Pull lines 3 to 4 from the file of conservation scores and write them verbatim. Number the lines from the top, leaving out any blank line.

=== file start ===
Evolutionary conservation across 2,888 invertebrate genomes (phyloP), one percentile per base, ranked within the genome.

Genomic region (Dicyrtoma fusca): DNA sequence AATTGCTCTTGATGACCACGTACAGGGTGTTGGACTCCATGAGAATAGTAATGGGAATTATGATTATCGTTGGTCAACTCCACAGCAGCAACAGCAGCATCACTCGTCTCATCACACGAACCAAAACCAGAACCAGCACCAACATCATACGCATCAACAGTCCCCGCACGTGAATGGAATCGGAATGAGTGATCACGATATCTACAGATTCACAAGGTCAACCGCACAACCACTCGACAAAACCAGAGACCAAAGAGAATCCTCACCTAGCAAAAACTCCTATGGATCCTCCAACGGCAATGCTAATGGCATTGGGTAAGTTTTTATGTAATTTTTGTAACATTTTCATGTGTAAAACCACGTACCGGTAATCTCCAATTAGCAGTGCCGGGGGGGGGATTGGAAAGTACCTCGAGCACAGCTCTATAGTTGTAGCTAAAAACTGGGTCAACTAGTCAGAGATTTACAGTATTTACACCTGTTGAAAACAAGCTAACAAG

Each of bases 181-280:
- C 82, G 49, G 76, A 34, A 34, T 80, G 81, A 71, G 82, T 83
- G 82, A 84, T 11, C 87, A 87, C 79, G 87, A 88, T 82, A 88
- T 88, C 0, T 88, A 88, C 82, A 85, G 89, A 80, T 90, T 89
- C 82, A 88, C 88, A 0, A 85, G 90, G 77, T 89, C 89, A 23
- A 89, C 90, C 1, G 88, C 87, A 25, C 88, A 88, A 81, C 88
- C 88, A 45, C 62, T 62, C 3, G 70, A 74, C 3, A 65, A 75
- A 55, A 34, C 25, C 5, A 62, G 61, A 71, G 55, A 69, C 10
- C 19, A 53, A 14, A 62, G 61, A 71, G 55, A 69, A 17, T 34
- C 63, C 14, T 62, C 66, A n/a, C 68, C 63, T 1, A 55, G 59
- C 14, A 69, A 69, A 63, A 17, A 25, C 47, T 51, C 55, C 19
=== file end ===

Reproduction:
Each of bases 181-280:
- C 82, G 49, G 76, A 34, A 34, T 80, G 81, A 71, G 82, T 83